Alexion’s new CEO has quickly brought in some new people, including more former Baxalta colleagues, to fill the puzzle piece holes left after his executive clean sweep last week. But not everyone is impressed with the process or the new people.
CEO Ludwig Hantson today announced he would be joined in the C-suite by Anne-Marie Law and John Orloff, both former Baxalta execs, and Indrani Franchini, formerly of Pfizer. Law takes over HR and Franchini is the new chief compliance officer, while Orloff will be tasked with figuring out Alexion’s pipeline needs to move beyond its reliance on pricey rare disease drug Soliris..
“I am delighted to welcome John, Anne-Marie, and Indrani to Alexion. Each of these highly talented executives brings deep industry experience and a proven track record in their respective areas of expertise,” Hantson said in a statement.
With those and last week’s appointment of Baxalta and Baxter vet Brian Goff as chief commercial officer, the board of the Connecticut biotech has overseen the remaking of pretty much the entire upper ranks of the company starting with the appointment of Hantson in March.
Hantson, the former CEO Baxalta, came in after the departures of then-CEO David Hallal and CFO Vikas Sinha. They made their exit last year amid an internal probe of Alexion sales practices that ultimately found the company’s higher-ups had inappropriately pressured staff to pad sales of Soliris.
Barclays analysts in a note to clients today said they see the moves as positive for Alexion and an indication Hantson is acting swiftly.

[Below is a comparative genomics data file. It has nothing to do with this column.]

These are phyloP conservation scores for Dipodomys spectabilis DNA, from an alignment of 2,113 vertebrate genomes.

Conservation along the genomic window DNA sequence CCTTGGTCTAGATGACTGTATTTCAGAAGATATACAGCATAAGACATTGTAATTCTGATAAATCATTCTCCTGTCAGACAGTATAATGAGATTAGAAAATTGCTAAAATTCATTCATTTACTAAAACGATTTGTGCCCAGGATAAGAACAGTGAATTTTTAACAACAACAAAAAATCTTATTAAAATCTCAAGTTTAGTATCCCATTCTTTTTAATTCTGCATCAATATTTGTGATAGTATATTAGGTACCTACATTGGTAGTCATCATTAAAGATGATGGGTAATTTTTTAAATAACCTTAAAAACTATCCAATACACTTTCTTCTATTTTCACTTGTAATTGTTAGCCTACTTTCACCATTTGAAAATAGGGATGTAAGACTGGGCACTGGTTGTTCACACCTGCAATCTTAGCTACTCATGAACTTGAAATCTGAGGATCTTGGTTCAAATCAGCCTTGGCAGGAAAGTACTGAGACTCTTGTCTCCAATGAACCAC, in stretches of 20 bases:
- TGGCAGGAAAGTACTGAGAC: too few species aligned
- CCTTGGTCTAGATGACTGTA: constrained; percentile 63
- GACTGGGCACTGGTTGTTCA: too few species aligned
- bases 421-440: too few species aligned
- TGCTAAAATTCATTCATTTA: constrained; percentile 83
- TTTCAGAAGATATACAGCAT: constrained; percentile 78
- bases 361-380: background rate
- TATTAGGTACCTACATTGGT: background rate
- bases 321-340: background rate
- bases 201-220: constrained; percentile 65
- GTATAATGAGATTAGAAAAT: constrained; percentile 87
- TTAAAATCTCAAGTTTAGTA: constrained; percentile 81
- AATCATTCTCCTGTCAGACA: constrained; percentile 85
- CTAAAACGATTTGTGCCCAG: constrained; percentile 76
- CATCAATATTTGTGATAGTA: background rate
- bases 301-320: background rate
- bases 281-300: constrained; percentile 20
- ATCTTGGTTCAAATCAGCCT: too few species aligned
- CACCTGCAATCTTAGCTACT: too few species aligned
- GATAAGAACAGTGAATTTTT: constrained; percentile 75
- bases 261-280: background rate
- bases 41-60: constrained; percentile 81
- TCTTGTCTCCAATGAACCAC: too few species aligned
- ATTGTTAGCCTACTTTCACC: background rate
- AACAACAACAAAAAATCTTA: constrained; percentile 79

Alexion sceptic and Leerink Partners analyst Geoffrey Porges also had some reassuring things to tell clients today before unloading a litany of complaints against Hantson, his process and his picks.
He noted that Orloff, Law, Goff and Franchini mostly come from positions of significant responsibility and their appointments should “offer some salve to investors concerned by the recently announced departures.”
That said, Porges wrote that, “This parade of changes and the specific appointments are unfortunately consistent with our disappointment with the performance and profile of the company’s newly appointed CEO.”
While a remaking of the executive ranks was in order, he faulted Hantson for the wholesale firings and hirings, which he said gave the impression “of a business and an organization that are broken and in need of complete reinvention,” which was not investors’ impression despite its past problems.
“Investors can be forgiven for concluding that Alexion is irreparably broken, from the scope of these changes, the manner of their implementation, and the commentary being offered by the incoming CEO,” Porges wrote.
He also wonders whether the ex-Baxalta members, with long experience at a large, legacy product, low margin company, have what it takes to lead an innovative rare disease drug focused operation which is finding its footing among a number of challenges.
“Investors might be relieved to have experienced executives appointed at Alexion, but would be disappointed if the company’s financial profile looked like Baxalta’s several years from now,” Porges noted.
Despite all of those reservations, he pointed out Leerink has an Outperform rating on Alexion's share.